The first session involved building a working relationship with the members of the Flores family and engaging them in a series of art tasks to help them begin to express themselves.
Method: Combining Strategic Family Therapy With Art
Both Mrs. Mesa and Sister Benedict were worried about the Flores family's covert no-talk rule. A no-talk rule was the Flores family's particular operationalization of the Latino values of respeto (i.e., respect), simpatia (i.e., likeability), and jeraquismo (i.e., hierarchical social structure; Evans et al., 2007).
Sister Benedict designed a series of five tasks to help the family members begin to express themselves:
• "Make an individual free drawing of anything that comes to mind."
• "Make an individual drawing of why you think you are here."
• "Make an individual drawing on how you would like the 'problem' to change."
• "Now together, make a joint mural about your family"
• "At this time we will review the drawings you have made."
She often used this series of tasks with families like Maria's that maintained structure by covert communication norms. The use of such tasks allows a family therapist to do the following without running directly counter to respeto, simpatia, and jeraquismo:
• Elicit metaphorical information for planning future intervention.
• Provide drawing tasks that disrupt dysfunctional family communication patterns (e.g., a family's covert no-talk rule).
• Help family members express themselves free of covert familial communication norms. (Adapted from Sobol, 1982)
Given the tension present in the family system, each member of the Flores family welcomed Sister Benedict's initial suggestion that they start out by working on their own drawing. The therapists had a wide array of drawing materials available for the family members to use, including oil and chalk pastels and felt marker pens.
Free Drawing Art Task
Maria's free drawing was a weeping, pregnant image of the Virgin. In high school, Maria and Bonita were members of their parish's Legion of Mary. They enjoyed belonging to this group because of a strong devotion to Our Lady rooted in Latino cultures (i.e., marianismo).
After 20 minutes, Mrs. Mesa had the family members stop their drawings and share them with the whole family. Maria showed her drawing of the Virgin. The family was moved to tears by Maria's expressive representation of the Virgin. Without words, they surrounded Maria. Bonita even took Maria by the hand. Sister Benedict read these nonverbal behaviors as a sign that the family had moved to some new level of communication, a new level that contained acknowledgment of, and empathy for, Maria's suffering. To concretize this new connection to Maria, Sister Benedict directed the other family members to add to Maria's drawing through the production of a joint mural.
Family Mural Art Task
After the mural was completed, Mrs. Mesa asked each family member to discuss the feelings the mural evoked about the family. At this point, Britney asked her mom why her drawing of Our Lady was weeping. Maria hesitated, and then began to sob quietly. The final art process put the entire family together to create a family mural on one piece of paper. Through the art task sequence, the family was moved from a distant to a closer physical proximity. At the end of the family art process, the therapists reviewed all of the drawings with the family.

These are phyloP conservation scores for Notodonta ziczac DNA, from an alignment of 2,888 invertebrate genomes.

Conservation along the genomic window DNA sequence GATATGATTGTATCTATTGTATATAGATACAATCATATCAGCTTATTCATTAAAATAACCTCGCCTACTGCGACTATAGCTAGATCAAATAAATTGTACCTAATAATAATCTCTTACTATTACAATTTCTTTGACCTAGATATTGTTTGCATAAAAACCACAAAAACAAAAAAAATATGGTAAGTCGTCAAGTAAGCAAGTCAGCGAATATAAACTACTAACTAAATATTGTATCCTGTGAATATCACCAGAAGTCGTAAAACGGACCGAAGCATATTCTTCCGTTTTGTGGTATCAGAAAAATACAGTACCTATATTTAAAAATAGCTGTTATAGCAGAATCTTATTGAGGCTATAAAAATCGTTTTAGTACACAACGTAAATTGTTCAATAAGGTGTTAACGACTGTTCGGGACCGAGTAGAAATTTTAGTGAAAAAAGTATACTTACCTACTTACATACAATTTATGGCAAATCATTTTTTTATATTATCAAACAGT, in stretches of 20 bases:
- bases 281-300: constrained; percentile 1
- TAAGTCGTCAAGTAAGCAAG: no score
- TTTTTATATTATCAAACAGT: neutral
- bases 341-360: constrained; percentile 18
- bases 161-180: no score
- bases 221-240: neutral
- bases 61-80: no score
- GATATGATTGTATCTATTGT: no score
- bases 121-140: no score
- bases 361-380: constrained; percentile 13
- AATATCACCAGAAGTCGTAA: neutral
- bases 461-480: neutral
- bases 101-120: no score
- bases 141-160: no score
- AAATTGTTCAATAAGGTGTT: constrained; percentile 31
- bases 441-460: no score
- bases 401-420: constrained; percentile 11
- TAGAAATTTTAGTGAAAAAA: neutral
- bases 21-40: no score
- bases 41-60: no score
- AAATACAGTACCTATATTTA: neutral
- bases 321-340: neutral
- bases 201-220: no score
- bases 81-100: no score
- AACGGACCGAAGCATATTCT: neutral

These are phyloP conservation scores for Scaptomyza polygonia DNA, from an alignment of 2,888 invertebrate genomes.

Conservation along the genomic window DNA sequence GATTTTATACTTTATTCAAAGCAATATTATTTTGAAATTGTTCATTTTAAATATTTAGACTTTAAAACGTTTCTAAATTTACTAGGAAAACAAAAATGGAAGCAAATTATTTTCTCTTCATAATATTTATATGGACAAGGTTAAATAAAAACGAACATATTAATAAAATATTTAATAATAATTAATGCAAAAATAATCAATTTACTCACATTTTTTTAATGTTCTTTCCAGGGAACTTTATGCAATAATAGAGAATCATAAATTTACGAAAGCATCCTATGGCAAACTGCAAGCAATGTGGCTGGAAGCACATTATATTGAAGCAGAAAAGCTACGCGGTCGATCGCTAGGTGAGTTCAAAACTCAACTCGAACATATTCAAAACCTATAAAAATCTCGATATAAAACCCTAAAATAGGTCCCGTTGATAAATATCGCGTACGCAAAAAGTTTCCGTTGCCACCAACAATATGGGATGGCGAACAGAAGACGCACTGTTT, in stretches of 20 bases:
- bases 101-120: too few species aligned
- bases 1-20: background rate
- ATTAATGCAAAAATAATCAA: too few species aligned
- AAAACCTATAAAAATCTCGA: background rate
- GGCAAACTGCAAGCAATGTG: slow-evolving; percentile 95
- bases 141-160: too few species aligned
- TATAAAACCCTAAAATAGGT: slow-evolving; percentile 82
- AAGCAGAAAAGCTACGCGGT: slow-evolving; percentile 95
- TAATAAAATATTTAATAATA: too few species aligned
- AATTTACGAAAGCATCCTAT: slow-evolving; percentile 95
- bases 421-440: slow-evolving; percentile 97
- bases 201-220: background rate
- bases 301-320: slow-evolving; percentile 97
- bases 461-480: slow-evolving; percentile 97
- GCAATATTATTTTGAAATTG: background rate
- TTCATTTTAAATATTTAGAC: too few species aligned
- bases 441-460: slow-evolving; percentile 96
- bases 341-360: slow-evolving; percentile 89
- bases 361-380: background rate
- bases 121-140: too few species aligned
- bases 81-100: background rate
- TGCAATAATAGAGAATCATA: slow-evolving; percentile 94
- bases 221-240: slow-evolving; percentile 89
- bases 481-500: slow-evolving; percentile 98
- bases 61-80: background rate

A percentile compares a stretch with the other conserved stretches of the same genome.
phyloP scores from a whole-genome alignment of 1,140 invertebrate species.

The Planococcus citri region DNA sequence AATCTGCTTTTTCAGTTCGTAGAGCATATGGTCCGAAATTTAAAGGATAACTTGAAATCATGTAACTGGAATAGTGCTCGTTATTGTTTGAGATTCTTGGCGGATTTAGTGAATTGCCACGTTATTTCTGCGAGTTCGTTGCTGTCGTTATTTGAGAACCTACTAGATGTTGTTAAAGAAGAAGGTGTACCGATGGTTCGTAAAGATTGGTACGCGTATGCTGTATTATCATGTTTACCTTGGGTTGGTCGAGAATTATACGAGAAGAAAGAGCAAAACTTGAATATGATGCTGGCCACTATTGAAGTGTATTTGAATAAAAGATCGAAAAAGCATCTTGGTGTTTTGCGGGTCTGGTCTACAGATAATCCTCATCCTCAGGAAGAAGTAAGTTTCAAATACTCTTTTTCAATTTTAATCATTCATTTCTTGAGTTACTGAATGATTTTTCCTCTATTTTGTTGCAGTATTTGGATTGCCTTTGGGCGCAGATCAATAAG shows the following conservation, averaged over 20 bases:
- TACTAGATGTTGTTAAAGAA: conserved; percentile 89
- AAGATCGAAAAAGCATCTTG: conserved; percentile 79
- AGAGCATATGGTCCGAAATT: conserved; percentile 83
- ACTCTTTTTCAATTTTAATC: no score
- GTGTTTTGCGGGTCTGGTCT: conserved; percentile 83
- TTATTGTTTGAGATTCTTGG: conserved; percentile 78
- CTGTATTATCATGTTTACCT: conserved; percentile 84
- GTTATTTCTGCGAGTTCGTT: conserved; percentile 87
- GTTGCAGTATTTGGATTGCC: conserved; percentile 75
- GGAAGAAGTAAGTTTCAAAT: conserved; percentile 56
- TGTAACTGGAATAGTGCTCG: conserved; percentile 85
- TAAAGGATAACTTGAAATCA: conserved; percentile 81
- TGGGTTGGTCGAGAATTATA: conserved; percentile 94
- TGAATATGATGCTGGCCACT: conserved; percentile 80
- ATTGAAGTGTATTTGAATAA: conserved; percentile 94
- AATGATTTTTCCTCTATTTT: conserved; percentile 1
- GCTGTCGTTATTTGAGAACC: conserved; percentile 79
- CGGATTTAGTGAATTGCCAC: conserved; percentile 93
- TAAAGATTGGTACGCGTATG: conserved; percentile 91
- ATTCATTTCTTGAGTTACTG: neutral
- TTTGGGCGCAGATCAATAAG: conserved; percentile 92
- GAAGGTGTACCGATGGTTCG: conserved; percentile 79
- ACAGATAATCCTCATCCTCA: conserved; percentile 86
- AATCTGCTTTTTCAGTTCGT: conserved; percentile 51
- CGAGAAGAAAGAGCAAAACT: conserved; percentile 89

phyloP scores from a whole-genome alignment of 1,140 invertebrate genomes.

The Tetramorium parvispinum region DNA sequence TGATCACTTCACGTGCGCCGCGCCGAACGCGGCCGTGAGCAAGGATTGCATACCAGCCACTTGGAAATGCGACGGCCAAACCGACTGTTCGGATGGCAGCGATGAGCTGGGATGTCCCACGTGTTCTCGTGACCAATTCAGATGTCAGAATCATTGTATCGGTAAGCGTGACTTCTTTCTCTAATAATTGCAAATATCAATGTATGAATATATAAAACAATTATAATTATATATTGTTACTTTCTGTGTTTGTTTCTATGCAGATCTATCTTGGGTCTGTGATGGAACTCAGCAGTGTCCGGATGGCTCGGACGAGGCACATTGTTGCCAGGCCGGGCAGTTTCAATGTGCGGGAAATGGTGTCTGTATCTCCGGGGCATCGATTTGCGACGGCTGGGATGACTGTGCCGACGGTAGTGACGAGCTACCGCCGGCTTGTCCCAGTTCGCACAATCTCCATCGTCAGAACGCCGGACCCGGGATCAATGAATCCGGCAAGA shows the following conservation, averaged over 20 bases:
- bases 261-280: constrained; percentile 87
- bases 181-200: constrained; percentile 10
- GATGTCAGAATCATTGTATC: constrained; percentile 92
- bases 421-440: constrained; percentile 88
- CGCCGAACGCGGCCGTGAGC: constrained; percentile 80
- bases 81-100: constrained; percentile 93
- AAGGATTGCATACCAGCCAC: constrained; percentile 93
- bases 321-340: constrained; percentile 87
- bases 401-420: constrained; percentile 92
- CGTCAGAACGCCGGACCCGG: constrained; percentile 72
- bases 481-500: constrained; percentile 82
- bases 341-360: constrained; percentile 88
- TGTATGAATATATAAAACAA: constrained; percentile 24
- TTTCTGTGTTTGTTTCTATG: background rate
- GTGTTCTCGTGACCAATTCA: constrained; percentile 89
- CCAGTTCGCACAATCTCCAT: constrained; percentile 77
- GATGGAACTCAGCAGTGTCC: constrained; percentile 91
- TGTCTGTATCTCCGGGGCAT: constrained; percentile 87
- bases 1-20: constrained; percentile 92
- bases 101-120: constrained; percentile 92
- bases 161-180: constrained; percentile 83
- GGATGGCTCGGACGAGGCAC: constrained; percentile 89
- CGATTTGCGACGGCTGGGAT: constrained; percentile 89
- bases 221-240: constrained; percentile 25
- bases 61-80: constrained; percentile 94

When Rosa asked Maria why she drew a weeping Virgin Mary, Maria replied that the Virgin weeps for Maria because the Virgin understands the sorrow of pregnant, unmarried women. Then Maria walked over and knelt in front of her mother and began to weep uncontrollably herself. Rosa looked at her and softly said, "This is why you married Mark and left the family." Maria nodded yes, and Rosa kissed her on the forehead in reconciliation.
The next four sessions involved rebuilding family connectedness and "trying on" new styles of communication.
Again, Sister Benedict used art tasks to facilitate culturally salient modes of communication. Despite this work, Maria's full reentry to her familial life remained blocked by her belief that, as a divorced woman, she could not participate in the sacramental life of her parish. This left Maria feeling marginalized in the Flores family. Sister Benedict corrected Maria's mistaken notion that divorced persons could not receive communion. She also set up an appointment for Maria with a member of her own religious order who does marriage tribunal work. This sister would help Maria to receive a marriage annulment so that she would become free to remarry in the Church.
During one of these middle sessions, the art tasks served as a potent stimulus for self- discovery. Maria's chalk pastel drawing recounted her strong devotion to the Blessed Sacrament during her high school years. Maria shared how this devotion had helped her weather the typical turmoil of adolescence. Mrs. Mesa helped Maria negotiate with her parents to babysit Britney and Mark Jr. three times a week so she could spend an hour meditating in the Perpetual Adoration Chapel at St. Gregory's. Later, Maria reported to Mrs. Mesa that these hours were meaningful to her and gave her a sense of peace she had not felt in a long time.
Session 6: Termination
As Maria began to reenter full family and parish life, her dysthymia lifted and she began to have more energy for her work and her children. By the final session of family therapy, Maria reported that neither Britney nor Mark Jr. was having any disciplinary problems in school. Also, Maria's increased energy had begun to help her build a productive relationship with her in-laws, Rob and Susan Jones. Mrs. Mesa and Sister Benedict worked with Maria to help her outline the boundaries she wanted to set in her relationship with the Joneses.